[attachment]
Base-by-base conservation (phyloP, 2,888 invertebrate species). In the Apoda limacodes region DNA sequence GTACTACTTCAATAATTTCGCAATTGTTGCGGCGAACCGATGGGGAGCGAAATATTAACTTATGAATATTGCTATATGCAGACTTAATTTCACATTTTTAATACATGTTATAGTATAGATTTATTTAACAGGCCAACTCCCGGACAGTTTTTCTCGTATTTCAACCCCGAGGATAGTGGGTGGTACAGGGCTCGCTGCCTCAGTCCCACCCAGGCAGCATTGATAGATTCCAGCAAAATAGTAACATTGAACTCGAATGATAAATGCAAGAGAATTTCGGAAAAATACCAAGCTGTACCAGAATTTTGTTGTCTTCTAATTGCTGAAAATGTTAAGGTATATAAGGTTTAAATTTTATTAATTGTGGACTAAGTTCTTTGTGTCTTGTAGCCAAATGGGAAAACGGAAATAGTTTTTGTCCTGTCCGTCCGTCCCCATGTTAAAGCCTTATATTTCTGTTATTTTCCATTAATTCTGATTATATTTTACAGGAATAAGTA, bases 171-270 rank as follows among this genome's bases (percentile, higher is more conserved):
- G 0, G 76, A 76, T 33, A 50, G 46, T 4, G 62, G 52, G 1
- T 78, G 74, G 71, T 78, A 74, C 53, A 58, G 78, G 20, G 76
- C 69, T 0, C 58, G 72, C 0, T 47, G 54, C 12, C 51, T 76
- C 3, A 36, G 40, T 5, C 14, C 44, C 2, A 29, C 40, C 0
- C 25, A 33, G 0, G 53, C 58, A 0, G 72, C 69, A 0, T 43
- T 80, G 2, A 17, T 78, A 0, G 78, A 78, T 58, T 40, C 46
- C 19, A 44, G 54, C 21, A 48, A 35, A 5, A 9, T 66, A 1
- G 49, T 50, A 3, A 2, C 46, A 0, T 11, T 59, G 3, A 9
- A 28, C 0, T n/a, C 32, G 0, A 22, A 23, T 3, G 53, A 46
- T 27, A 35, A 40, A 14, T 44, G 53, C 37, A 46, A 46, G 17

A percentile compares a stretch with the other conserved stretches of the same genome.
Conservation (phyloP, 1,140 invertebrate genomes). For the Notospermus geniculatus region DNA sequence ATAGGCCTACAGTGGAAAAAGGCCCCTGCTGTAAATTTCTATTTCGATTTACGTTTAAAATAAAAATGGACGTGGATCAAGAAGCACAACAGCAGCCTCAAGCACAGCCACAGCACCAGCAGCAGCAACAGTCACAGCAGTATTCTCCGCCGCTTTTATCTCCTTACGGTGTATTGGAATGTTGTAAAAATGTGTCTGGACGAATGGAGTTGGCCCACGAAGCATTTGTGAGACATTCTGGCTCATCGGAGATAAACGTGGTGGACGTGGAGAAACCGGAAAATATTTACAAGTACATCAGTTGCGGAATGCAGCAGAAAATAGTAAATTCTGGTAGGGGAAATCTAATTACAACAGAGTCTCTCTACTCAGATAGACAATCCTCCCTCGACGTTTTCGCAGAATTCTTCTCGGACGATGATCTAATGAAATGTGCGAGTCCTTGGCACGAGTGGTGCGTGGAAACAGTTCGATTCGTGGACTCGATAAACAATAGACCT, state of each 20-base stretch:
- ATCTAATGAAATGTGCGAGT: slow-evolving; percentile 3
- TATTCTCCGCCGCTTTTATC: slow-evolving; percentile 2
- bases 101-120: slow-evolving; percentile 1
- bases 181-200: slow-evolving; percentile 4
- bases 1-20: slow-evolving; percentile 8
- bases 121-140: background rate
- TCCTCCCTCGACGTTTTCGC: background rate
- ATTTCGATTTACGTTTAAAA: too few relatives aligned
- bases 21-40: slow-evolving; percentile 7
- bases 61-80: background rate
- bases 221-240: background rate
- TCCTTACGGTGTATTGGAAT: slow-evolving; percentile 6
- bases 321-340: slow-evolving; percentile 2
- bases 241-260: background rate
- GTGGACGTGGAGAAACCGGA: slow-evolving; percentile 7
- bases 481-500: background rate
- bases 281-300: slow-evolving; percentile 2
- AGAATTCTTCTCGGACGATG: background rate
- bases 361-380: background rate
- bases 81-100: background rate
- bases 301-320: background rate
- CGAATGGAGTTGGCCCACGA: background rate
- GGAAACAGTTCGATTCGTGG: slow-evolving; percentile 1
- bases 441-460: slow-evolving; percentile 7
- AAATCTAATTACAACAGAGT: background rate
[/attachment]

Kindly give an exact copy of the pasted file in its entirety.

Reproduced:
Base-by-base conservation (phyloP, 2,888 invertebrate species). In the Apoda limacodes region DNA sequence GTACTACTTCAATAATTTCGCAATTGTTGCGGCGAACCGATGGGGAGCGAAATATTAACTTATGAATATTGCTATATGCAGACTTAATTTCACATTTTTAATACATGTTATAGTATAGATTTATTTAACAGGCCAACTCCCGGACAGTTTTTCTCGTATTTCAACCCCGAGGATAGTGGGTGGTACAGGGCTCGCTGCCTCAGTCCCACCCAGGCAGCATTGATAGATTCCAGCAAAATAGTAACATTGAACTCGAATGATAAATGCAAGAGAATTTCGGAAAAATACCAAGCTGTACCAGAATTTTGTTGTCTTCTAATTGCTGAAAATGTTAAGGTATATAAGGTTTAAATTTTATTAATTGTGGACTAAGTTCTTTGTGTCTTGTAGCCAAATGGGAAAACGGAAATAGTTTTTGTCCTGTCCGTCCGTCCCCATGTTAAAGCCTTATATTTCTGTTATTTTCCATTAATTCTGATTATATTTTACAGGAATAAGTA, bases 171-270 rank as follows among this genome's bases (percentile, higher is more conserved):
- G 0, G 76, A 76, T 33, A 50, G 46, T 4, G 62, G 52, G 1
- T 78, G 74, G 71, T 78, A 74, C 53, A 58, G 78, G 20, G 76
- C 69, T 0, C 58, G 72, C 0, T 47, G 54, C 12, C 51, T 76
- C 3, A 36, G 40, T 5, C 14, C 44, C 2, A 29, C 40, C 0
- C 25, A 33, G 0, G 53, C 58, A 0, G 72, C 69, A 0, T 43
- T 80, G 2, A 17, T 78, A 0, G 78, A 78, T 58, T 40, C 46
- C 19, A 44, G 54, C 21, A 48, A 35, A 5, A 9, T 66, A 1
- G 49, T 50, A 3, A 2, C 46, A 0, T 11, T 59, G 3, A 9
- A 28, C 0, T n/a, C 32, G 0, A 22, A 23, T 3, G 53, A 46
- T 27, A 35, A 40, A 14, T 44, G 53, C 37, A 46, A 46, G 17

A percentile compares a stretch with the other conserved stretches of the same genome.
Conservation (phyloP, 1,140 invertebrate genomes). For the Notospermus geniculatus region DNA sequence ATAGGCCTACAGTGGAAAAAGGCCCCTGCTGTAAATTTCTATTTCGATTTACGTTTAAAATAAAAATGGACGTGGATCAAGAAGCACAACAGCAGCCTCAAGCACAGCCACAGCACCAGCAGCAGCAACAGTCACAGCAGTATTCTCCGCCGCTTTTATCTCCTTACGGTGTATTGGAATGTTGTAAAAATGTGTCTGGACGAATGGAGTTGGCCCACGAAGCATTTGTGAGACATTCTGGCTCATCGGAGATAAACGTGGTGGACGTGGAGAAACCGGAAAATATTTACAAGTACATCAGTTGCGGAATGCAGCAGAAAATAGTAAATTCTGGTAGGGGAAATCTAATTACAACAGAGTCTCTCTACTCAGATAGACAATCCTCCCTCGACGTTTTCGCAGAATTCTTCTCGGACGATGATCTAATGAAATGTGCGAGTCCTTGGCACGAGTGGTGCGTGGAAACAGTTCGATTCGTGGACTCGATAAACAATAGACCT, state of each 20-base stretch:
- ATCTAATGAAATGTGCGAGT: slow-evolving; percentile 3
- TATTCTCCGCCGCTTTTATC: slow-evolving; percentile 2
- bases 101-120: slow-evolving; percentile 1
- bases 181-200: slow-evolving; percentile 4
- bases 1-20: slow-evolving; percentile 8
- bases 121-140: background rate
- TCCTCCCTCGACGTTTTCGC: background rate
- ATTTCGATTTACGTTTAAAA: too few relatives aligned
- bases 21-40: slow-evolving; percentile 7
- bases 61-80: background rate
- bases 221-240: background rate
- TCCTTACGGTGTATTGGAAT: slow-evolving; percentile 6
- bases 321-340: slow-evolving; percentile 2
- bases 241-260: background rate
- GTGGACGTGGAGAAACCGGA: slow-evolving; percentile 7
- bases 481-500: background rate
- bases 281-300: slow-evolving; percentile 2
- AGAATTCTTCTCGGACGATG: background rate
- bases 361-380: background rate
- bases 81-100: background rate
- bases 301-320: background rate
- CGAATGGAGTTGGCCCACGA: background rate
- GGAAACAGTTCGATTCGTGG: slow-evolving; percentile 1
- bases 441-460: slow-evolving; percentile 7
- AAATCTAATTACAACAGAGT: background rate